Fifteen minutes passed and Laura called me. The bus times were sketchy. It might make more sense to get a mini-bus from one of the travel agencies. Karma, right? She advised me to give up the search. Let’s just go, honey.

No, no, no. I am a man on a mission. I will avenge my put-upon wife!! I’ll call you back in ten, I said. The rain is pouring down, I am soaked to the bone, and my flip flops keep coming off in the muddy water, two feet deep in places. Local Thais stand in their shop fronts or in their foyers, under awnings, smoking cigarettes, debating the weather and the crazy white dude (ting tong farang) sloshing past them. Sawadee, krap, I say. Yeah, whatever, they say back in Thai. I stop and ask for directions, I find the main road and walk up and down it. No clues, no leads. I resolve to return to the epicenter and become lost. I call Laura. Where are you? I don’t know, where are YOU? I don’t, know. I’m lost. What can you see from where you are? That giant Thai flag? No, then you must be somewhere else. I trudge up and down the streets. My khakis are so heavy with water, they’re falling off my butt. I have to stop and tighten my belt. Uh, honey, I say. I am totally lost. I have no idea where I am.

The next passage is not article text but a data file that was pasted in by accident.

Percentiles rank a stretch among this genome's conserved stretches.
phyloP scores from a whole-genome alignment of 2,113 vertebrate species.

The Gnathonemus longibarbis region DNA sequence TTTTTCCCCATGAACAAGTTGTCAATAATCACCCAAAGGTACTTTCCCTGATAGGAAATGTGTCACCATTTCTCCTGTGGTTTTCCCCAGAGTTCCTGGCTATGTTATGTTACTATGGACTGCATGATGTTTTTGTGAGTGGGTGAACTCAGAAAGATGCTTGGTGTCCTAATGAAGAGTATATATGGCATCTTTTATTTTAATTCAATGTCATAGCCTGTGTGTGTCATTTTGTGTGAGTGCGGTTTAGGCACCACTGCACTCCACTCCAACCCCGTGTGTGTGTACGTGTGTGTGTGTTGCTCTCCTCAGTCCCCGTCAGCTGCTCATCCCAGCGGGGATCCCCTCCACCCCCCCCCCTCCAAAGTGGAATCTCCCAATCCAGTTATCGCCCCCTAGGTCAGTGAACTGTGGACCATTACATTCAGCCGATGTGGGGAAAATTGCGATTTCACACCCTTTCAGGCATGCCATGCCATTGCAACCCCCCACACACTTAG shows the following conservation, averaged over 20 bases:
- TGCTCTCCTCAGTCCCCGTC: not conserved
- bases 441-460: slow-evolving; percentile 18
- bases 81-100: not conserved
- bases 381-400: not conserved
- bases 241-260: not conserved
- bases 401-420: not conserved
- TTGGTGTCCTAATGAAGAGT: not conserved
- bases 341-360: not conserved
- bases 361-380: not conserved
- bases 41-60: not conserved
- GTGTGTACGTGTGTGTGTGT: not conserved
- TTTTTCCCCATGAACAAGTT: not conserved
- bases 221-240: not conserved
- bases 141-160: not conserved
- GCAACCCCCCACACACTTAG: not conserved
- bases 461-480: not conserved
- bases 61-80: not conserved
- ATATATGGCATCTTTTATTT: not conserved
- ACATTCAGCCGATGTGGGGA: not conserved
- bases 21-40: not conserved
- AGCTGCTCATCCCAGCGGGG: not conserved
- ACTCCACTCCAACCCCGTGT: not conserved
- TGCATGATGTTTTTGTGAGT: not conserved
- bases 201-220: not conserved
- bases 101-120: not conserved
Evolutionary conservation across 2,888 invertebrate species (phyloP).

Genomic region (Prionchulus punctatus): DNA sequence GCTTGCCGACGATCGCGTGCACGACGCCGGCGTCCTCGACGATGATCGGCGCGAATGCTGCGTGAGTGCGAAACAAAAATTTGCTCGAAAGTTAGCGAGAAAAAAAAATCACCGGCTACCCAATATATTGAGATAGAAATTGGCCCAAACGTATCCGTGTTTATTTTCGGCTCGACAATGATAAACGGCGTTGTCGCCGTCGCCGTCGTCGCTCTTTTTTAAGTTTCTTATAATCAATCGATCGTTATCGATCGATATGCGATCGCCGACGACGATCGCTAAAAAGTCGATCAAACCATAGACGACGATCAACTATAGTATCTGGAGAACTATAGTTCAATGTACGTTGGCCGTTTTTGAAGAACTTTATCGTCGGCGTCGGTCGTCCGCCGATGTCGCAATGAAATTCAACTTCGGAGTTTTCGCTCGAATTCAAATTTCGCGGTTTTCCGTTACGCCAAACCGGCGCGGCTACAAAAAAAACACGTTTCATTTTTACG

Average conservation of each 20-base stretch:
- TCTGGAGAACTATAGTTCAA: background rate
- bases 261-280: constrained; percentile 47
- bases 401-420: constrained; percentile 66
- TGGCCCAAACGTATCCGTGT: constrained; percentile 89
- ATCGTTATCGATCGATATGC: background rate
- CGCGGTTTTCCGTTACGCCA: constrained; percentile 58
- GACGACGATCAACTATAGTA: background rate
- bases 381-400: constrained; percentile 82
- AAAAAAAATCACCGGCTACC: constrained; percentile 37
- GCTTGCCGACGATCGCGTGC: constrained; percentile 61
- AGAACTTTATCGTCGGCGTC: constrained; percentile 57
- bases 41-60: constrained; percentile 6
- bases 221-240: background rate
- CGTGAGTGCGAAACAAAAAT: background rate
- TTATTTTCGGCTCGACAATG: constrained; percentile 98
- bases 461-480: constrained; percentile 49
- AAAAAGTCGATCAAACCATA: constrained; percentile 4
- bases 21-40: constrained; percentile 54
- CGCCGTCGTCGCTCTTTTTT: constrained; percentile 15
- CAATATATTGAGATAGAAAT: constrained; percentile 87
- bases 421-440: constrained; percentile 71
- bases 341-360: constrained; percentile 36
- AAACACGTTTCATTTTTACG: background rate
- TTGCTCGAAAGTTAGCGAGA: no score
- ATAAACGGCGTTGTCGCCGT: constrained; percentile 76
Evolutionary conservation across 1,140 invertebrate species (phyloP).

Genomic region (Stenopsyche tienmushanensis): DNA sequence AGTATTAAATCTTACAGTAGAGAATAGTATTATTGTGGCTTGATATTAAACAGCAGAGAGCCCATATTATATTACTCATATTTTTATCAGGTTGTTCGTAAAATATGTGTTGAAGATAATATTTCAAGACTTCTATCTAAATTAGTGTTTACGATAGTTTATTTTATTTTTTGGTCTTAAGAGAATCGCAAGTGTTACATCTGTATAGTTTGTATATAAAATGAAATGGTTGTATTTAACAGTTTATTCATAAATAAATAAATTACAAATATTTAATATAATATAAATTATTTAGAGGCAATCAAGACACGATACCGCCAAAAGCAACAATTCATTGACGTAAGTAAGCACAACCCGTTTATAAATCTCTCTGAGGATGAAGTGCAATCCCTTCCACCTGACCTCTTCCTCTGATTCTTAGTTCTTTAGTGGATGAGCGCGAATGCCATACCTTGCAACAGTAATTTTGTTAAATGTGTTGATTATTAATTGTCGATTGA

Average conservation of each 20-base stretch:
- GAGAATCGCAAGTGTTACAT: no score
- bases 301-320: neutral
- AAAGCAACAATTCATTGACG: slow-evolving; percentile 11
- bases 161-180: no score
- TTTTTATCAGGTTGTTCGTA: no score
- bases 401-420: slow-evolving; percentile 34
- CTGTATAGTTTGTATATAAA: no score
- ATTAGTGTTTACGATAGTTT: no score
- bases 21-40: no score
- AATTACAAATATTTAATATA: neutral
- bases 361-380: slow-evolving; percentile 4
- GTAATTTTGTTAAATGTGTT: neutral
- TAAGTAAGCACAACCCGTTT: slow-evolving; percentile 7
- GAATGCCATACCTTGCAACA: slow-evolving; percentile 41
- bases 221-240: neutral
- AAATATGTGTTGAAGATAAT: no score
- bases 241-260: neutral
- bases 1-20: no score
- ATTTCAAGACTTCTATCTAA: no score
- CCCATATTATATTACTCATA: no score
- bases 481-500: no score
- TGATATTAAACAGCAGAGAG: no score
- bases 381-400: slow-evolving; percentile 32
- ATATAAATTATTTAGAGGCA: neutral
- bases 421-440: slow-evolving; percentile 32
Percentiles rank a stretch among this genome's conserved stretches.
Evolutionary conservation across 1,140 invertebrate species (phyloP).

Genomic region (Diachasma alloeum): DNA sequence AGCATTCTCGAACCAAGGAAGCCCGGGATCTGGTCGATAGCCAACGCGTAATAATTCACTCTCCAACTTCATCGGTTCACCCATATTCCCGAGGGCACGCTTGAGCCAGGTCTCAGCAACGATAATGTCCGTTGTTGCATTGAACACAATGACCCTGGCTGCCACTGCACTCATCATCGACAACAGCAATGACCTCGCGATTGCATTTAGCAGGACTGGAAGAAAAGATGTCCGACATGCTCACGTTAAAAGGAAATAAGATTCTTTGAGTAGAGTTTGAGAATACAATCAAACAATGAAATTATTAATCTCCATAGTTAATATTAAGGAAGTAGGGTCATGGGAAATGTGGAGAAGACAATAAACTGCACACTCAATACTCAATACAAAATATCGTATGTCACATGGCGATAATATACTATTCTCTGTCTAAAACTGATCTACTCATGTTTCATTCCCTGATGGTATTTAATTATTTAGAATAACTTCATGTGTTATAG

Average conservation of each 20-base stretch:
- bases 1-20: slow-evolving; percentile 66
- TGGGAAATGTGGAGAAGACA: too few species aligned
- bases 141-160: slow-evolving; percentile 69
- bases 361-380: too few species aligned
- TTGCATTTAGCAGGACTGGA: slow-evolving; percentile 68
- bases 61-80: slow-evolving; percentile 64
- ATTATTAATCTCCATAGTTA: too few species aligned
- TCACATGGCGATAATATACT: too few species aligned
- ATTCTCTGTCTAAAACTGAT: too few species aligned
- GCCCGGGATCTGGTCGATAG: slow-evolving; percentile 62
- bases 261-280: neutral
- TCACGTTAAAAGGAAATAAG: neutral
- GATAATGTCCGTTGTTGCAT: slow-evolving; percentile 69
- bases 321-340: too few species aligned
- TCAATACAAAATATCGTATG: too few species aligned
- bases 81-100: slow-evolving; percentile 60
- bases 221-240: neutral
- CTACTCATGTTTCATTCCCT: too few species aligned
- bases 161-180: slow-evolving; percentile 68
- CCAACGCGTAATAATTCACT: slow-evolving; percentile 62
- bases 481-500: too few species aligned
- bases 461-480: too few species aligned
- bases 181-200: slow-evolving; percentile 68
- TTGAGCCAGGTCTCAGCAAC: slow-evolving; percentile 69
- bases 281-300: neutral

And then, suddenly, through the rain, I see a green awning and pink plastic chairs.

Could it be? The water streaming off the side looks about right. I approach. Holy shit, I say into the phone. I found it.

You did!?? Laura squeals with excitement. Are you sure?

Sure am, I say, as I talk to the shop owners, who apologize profusely for the driver. “He no have a good heart,” the man behind the counter says, and hands the plastic bag with our stuff in it. “We save this for you.” Okay great, where the hell am I, I ask.

They point at a map. I ask where the bus station is, where my wife is waiting for me.

Would you believe it was right around the corner? Literally go outside, turn left, walk fifty meters, turn right. I find my wife standing on the corner, waving to me. “You’re a Prince,” she says, which made it all worth it.

So then we took a long, uncomfortable mini-bus that was freezing in the morning, and turned scorching as the sun came up, to Krabi Town. There, we were mostly dried, and we took a sungtow to Ao Nang (fixed price, bless them) and found the hotel we had made a reservation with.